Single concept learning as an alternative to traditional training methods

Talent development is an important part of any business, but it can be time-consuming and take people out of their comfort zone. Here is a look at how you can develop your employees in a sustainable and valuable way.

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Managing training

According to Stephen J. Meyer of Forbes, most managers fail as talent developers.

Managers are often happiest calling in a trainer to blast their staff with information about a particular topic and then leave them to fend for themselves when they’re trying to embed their newfound skills into their work. True leaders, in contrast, are not scared of taking on the task of doing training themselves so they can be there to continue to help their staff learn the knowledge, skills and behaviours they need to succeed.

It is okay to admit that you might find it hard to take a step back to develop the ability of your team members to carry out the same task. One way to manage training is to break it into manageable slices, which has become known as single-concept learning.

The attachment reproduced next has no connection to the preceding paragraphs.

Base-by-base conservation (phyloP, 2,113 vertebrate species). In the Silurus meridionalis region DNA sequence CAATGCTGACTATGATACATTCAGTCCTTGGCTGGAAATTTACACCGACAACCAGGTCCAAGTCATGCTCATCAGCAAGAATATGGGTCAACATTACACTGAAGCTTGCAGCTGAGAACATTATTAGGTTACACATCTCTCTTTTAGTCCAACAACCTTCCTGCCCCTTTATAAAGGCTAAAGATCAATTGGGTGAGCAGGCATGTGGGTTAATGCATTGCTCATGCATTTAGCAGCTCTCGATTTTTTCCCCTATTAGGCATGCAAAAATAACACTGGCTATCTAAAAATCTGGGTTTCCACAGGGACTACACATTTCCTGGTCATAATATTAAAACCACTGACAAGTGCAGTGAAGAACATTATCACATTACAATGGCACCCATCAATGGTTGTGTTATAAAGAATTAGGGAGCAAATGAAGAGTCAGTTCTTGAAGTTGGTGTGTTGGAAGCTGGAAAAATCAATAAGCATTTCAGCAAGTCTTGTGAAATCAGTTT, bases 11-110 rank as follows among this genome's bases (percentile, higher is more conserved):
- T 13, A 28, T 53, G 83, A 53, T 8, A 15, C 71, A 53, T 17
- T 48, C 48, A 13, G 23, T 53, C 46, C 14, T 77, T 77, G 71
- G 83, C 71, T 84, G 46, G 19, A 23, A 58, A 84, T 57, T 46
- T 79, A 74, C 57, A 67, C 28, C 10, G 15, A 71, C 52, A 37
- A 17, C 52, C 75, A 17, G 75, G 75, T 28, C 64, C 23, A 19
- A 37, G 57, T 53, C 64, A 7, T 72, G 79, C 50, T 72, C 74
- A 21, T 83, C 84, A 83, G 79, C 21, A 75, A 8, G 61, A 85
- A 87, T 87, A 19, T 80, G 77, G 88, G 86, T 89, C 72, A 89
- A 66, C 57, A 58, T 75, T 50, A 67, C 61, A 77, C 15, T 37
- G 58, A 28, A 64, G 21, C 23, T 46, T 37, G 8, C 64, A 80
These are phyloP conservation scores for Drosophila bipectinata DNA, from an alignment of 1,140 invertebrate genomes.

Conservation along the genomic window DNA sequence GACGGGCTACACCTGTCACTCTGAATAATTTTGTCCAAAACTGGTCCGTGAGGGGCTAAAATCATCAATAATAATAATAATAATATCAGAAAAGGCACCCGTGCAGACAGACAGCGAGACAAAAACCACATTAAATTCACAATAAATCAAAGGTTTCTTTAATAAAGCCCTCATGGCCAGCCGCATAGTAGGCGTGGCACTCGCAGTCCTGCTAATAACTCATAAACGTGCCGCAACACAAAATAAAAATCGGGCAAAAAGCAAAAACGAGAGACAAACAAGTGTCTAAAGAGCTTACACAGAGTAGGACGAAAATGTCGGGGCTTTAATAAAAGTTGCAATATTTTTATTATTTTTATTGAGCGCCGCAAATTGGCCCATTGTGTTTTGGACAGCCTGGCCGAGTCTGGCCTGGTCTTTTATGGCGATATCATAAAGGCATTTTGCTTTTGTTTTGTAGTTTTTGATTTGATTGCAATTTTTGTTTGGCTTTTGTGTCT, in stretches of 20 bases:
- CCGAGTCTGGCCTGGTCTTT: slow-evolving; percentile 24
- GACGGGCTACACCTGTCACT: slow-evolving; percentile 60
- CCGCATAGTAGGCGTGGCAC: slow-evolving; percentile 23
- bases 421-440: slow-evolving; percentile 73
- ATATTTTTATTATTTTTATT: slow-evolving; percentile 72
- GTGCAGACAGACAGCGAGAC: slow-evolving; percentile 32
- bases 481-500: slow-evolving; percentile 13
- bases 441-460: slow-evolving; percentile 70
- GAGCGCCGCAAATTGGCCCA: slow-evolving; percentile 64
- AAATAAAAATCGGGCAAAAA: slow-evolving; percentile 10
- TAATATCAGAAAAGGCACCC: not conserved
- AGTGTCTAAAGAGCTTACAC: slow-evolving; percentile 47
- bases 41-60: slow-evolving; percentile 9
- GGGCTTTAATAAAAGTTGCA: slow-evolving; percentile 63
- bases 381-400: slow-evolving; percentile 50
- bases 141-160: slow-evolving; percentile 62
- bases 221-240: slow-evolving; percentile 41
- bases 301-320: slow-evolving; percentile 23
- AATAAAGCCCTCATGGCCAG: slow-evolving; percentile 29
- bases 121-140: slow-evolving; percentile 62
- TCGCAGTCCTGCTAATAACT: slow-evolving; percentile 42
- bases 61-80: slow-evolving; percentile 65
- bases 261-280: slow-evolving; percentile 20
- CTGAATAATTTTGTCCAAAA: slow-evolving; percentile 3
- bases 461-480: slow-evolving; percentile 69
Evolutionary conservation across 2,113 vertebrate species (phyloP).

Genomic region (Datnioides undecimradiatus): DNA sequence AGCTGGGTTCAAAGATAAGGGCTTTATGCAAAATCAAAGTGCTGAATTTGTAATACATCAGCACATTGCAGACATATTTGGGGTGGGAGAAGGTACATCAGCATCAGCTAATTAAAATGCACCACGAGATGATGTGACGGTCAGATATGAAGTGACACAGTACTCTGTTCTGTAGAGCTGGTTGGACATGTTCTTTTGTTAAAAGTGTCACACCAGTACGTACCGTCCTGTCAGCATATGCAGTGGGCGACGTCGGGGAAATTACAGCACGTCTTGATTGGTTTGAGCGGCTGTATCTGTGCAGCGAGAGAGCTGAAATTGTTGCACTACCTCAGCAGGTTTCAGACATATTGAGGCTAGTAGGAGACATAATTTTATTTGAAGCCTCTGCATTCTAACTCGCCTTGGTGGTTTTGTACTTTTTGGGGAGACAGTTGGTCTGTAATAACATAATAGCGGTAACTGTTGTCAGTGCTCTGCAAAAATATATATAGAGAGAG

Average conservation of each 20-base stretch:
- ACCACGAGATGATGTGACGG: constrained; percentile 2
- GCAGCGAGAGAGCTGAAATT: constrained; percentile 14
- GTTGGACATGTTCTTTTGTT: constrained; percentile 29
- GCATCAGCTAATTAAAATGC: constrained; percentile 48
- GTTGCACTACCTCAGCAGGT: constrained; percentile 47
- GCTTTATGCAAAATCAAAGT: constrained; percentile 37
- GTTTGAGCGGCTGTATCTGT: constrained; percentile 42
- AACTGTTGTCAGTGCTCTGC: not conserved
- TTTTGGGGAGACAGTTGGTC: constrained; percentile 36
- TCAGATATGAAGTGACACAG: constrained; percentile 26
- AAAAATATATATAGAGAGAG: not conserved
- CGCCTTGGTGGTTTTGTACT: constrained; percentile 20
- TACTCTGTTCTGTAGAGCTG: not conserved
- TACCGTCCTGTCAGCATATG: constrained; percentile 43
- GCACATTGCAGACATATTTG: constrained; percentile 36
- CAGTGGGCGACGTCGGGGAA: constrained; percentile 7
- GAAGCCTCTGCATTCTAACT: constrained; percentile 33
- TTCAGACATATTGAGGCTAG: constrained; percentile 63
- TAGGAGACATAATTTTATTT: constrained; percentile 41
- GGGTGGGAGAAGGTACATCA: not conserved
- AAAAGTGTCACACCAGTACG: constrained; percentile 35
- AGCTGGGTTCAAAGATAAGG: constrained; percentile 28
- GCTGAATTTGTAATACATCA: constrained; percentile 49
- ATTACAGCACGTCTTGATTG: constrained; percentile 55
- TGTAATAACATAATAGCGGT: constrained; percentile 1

Bite-sized learning

Managers can break down a training requirement into small bites and use online resources such as videos and online training courses for businesses to teach concepts and ensure workers are confident in their knowledge of a topic before moving on to tackle another bite-sized chunk. This can be particularly useful for business such as Essex Kitchen Fitters that will have a number of different stages to their daily work. The training for new employees can be split into manageable sections based on the different requirements of the kitchen fit.

Many people are used to watching short videos on YouTube or browsing through quick articles on their tablet or smartphone in their own time, and using the same sort of resources for training can be a very smart approach to help learning at work.

For managers, single-concept learning can be easier to fit into their day at work than planning or conducting a whole formal training programme. It can also be useful to help them reframe their thinking about what they’re offering their staff, from training carried out by trainers to coaching, which is something any good manager needs to ensure is part of their own skills.

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